I’ve been seeing a lot of writings lately that serve just the opposite aesthetic forms of discourse. Instead of building hopes and learning, intrinsically, these writing build fear and chaos in others. The writers write not to inform, but to resolve to a more sinister end.
The Republican National Committee — the group that shapes the national GOP political platform, and indirectly, shapes the whole country’s political discourse, recently wrote, and passed, a resolution in January warning Americans of a plot hidden in a United Nations report called Agenda 21.
In the words of Greg Hanscom from Grist:
Short of suggesting that we all wear tinfoil hats and keep an eye out for contrails, the RNC would have been hard-pressed to put itself further on the wacko fringe.
You can read the an article about this RNC initiative here at the New York Times. You can also download the whole copy of their resolution from the RNC’s website here.
The RNC is pushing for the resolution to be adopted into the official Republican Party Platform at the national convention in Tampa, Fla., in August. This means it will be an officially endorsed piece of writing of a sinister plot and irreversible sense of becoming a fear-monger of a society.
But here’s the thing: Agenda 21 has been around for TWO DECADES, and, as the RNC resolution points out, “the U.S. government and no state or local government is legally bound by [it].” The agenda, which grew out of the 1992 Earth Summit in Rio, is a call for international cooperation to address poverty, hunger, and a host of other issues tied to the unraveling of natural ecosystems. It calls for “the broadest public participation and the active involvement of the non-governmental organizations.”Greg Hanscom from Grist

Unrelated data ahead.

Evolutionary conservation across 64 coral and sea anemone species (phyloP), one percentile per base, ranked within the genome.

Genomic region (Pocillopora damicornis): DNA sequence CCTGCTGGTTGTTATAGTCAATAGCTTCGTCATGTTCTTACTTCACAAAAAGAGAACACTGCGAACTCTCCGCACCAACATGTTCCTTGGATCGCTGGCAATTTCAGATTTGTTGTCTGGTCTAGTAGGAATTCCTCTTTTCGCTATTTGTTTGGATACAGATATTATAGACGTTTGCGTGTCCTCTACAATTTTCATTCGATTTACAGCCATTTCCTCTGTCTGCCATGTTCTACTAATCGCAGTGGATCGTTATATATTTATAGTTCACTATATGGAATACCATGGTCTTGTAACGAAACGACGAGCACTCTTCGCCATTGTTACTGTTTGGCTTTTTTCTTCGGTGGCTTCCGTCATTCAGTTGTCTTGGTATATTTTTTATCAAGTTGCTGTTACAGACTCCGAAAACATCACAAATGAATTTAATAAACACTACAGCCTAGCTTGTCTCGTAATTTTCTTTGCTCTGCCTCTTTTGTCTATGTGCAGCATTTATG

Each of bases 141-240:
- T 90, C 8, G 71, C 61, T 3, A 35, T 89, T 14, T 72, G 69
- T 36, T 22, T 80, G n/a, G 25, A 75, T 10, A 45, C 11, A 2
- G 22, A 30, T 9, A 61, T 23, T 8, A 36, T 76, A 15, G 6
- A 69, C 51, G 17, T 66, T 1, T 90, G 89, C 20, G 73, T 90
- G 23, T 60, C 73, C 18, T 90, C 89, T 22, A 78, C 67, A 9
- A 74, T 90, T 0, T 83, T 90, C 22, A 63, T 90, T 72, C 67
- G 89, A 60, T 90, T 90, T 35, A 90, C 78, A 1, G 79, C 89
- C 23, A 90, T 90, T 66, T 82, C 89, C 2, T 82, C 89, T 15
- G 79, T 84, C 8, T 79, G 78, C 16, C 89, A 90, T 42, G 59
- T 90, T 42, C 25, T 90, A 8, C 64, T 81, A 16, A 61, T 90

And what about ICLEI, the U.N.’s alleged agent of destruction? The group offers services for a growing number of towns and cities that see measures such as energy conservation and mass transit as ways to save boatloads of public money and to attract businesses and economic development. More than 550 local governments in the U.S. have signed up for voluntary membership to date.
The RNC antics would be more amusing if Tea Party Republicans weren’t picking up the tactics and writing more to scare children; but it seems the scare tactics work on children as well as on our politicians:
House Speaker John Boehner and the Republican leadership of the U.S. House of Representatives announced plans last Thursday to cut all designated funding for mass transit. This came just two days after the House transportation and infrastructure committee unveiled a draft transportation bill that would cut funding for bike and pedestrian infrastructure and the Safe Routes to School program.
The New York Times story reports that Tea Partiers are conjuring Agenda 21 in fights against everything from mass transit to energy-saving smart meters. “The real job of smart meters is to spy on you and control you — when you can and cannot use electrical appliances,” one Tea Partier told a crowd at a recent hearing in Roanoke, Va. Newt Gingrich stoked the furor when he referenced Agenda 21 in one of the Republican debates last month.